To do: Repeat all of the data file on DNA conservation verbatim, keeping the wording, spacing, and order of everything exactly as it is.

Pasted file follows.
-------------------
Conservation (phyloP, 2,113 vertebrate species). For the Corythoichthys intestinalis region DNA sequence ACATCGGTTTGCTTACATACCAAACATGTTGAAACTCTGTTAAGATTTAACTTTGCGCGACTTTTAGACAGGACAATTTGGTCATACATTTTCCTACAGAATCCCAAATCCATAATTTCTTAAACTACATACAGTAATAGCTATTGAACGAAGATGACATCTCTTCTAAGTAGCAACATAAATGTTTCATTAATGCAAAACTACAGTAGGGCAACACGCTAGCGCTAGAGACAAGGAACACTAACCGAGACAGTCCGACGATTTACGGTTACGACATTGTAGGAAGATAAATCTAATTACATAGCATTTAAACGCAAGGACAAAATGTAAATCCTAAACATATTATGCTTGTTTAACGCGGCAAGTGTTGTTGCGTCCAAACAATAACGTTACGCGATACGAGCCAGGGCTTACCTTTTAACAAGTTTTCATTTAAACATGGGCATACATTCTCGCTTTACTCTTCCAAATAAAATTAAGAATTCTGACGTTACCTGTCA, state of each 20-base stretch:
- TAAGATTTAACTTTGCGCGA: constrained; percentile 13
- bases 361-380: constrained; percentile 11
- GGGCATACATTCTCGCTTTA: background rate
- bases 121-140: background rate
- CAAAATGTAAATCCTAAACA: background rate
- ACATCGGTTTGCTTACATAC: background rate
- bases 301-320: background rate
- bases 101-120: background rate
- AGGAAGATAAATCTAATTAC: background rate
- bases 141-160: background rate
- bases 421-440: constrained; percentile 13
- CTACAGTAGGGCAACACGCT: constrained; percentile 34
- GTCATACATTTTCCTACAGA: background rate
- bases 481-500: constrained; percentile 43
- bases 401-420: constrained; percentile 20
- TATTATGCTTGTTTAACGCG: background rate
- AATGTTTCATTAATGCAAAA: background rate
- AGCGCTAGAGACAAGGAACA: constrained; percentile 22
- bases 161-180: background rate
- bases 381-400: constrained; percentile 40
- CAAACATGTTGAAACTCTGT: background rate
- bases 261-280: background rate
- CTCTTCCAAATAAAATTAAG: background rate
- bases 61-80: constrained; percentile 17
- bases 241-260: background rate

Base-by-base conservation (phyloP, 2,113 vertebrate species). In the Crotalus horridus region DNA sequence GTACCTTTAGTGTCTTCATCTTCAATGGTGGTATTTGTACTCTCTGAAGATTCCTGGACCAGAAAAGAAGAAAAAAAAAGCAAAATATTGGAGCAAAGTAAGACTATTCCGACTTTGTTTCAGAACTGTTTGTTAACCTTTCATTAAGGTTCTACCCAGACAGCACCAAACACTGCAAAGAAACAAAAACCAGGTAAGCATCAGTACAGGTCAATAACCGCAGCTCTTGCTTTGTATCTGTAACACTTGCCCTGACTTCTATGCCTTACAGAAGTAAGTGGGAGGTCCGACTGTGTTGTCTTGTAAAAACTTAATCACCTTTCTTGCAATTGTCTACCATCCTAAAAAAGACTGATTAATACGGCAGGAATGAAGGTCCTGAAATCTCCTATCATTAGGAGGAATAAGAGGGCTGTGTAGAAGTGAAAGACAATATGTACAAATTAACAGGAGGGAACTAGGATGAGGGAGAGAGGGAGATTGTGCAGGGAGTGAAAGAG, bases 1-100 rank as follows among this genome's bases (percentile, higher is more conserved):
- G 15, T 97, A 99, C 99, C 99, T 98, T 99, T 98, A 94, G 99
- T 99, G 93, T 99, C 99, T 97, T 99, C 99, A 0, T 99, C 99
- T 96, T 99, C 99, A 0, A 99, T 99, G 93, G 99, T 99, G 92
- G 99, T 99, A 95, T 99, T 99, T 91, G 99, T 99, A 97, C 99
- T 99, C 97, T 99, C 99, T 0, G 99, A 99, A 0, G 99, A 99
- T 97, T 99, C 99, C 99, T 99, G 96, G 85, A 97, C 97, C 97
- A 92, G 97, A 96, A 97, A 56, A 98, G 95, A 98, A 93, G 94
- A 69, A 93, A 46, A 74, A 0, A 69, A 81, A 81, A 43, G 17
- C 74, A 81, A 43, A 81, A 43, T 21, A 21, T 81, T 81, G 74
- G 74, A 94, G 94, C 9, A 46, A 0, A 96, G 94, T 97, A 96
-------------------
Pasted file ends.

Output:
Conservation (phyloP, 2,113 vertebrate species). For the Corythoichthys intestinalis region DNA sequence ACATCGGTTTGCTTACATACCAAACATGTTGAAACTCTGTTAAGATTTAACTTTGCGCGACTTTTAGACAGGACAATTTGGTCATACATTTTCCTACAGAATCCCAAATCCATAATTTCTTAAACTACATACAGTAATAGCTATTGAACGAAGATGACATCTCTTCTAAGTAGCAACATAAATGTTTCATTAATGCAAAACTACAGTAGGGCAACACGCTAGCGCTAGAGACAAGGAACACTAACCGAGACAGTCCGACGATTTACGGTTACGACATTGTAGGAAGATAAATCTAATTACATAGCATTTAAACGCAAGGACAAAATGTAAATCCTAAACATATTATGCTTGTTTAACGCGGCAAGTGTTGTTGCGTCCAAACAATAACGTTACGCGATACGAGCCAGGGCTTACCTTTTAACAAGTTTTCATTTAAACATGGGCATACATTCTCGCTTTACTCTTCCAAATAAAATTAAGAATTCTGACGTTACCTGTCA, state of each 20-base stretch:
- TAAGATTTAACTTTGCGCGA: constrained; percentile 13
- bases 361-380: constrained; percentile 11
- GGGCATACATTCTCGCTTTA: background rate
- bases 121-140: background rate
- CAAAATGTAAATCCTAAACA: background rate
- ACATCGGTTTGCTTACATAC: background rate
- bases 301-320: background rate
- bases 101-120: background rate
- AGGAAGATAAATCTAATTAC: background rate
- bases 141-160: background rate
- bases 421-440: constrained; percentile 13
- CTACAGTAGGGCAACACGCT: constrained; percentile 34
- GTCATACATTTTCCTACAGA: background rate
- bases 481-500: constrained; percentile 43
- bases 401-420: constrained; percentile 20
- TATTATGCTTGTTTAACGCG: background rate
- AATGTTTCATTAATGCAAAA: background rate
- AGCGCTAGAGACAAGGAACA: constrained; percentile 22
- bases 161-180: background rate
- bases 381-400: constrained; percentile 40
- CAAACATGTTGAAACTCTGT: background rate
- bases 261-280: background rate
- CTCTTCCAAATAAAATTAAG: background rate
- bases 61-80: constrained; percentile 17
- bases 241-260: background rate

Base-by-base conservation (phyloP, 2,113 vertebrate species). In the Crotalus horridus region DNA sequence GTACCTTTAGTGTCTTCATCTTCAATGGTGGTATTTGTACTCTCTGAAGATTCCTGGACCAGAAAAGAAGAAAAAAAAAGCAAAATATTGGAGCAAAGTAAGACTATTCCGACTTTGTTTCAGAACTGTTTGTTAACCTTTCATTAAGGTTCTACCCAGACAGCACCAAACACTGCAAAGAAACAAAAACCAGGTAAGCATCAGTACAGGTCAATAACCGCAGCTCTTGCTTTGTATCTGTAACACTTGCCCTGACTTCTATGCCTTACAGAAGTAAGTGGGAGGTCCGACTGTGTTGTCTTGTAAAAACTTAATCACCTTTCTTGCAATTGTCTACCATCCTAAAAAAGACTGATTAATACGGCAGGAATGAAGGTCCTGAAATCTCCTATCATTAGGAGGAATAAGAGGGCTGTGTAGAAGTGAAAGACAATATGTACAAATTAACAGGAGGGAACTAGGATGAGGGAGAGAGGGAGATTGTGCAGGGAGTGAAAGAG, bases 1-100 rank as follows among this genome's bases (percentile, higher is more conserved):
- G 15, T 97, A 99, C 99, C 99, T 98, T 99, T 98, A 94, G 99
- T 99, G 93, T 99, C 99, T 97, T 99, C 99, A 0, T 99, C 99
- T 96, T 99, C 99, A 0, A 99, T 99, G 93, G 99, T 99, G 92
- G 99, T 99, A 95, T 99, T 99, T 91, G 99, T 99, A 97, C 99
- T 99, C 97, T 99, C 99, T 0, G 99, A 99, A 0, G 99, A 99
- T 97, T 99, C 99, C 99, T 99, G 96, G 85, A 97, C 97, C 97
- A 92, G 97, A 96, A 97, A 56, A 98, G 95, A 98, A 93, G 94
- A 69, A 93, A 46, A 74, A 0, A 69, A 81, A 81, A 43, G 17
- C 74, A 81, A 43, A 81, A 43, T 21, A 21, T 81, T 81, G 74
- G 74, A 94, G 94, C 9, A 46, A 0, A 96, G 94, T 97, A 96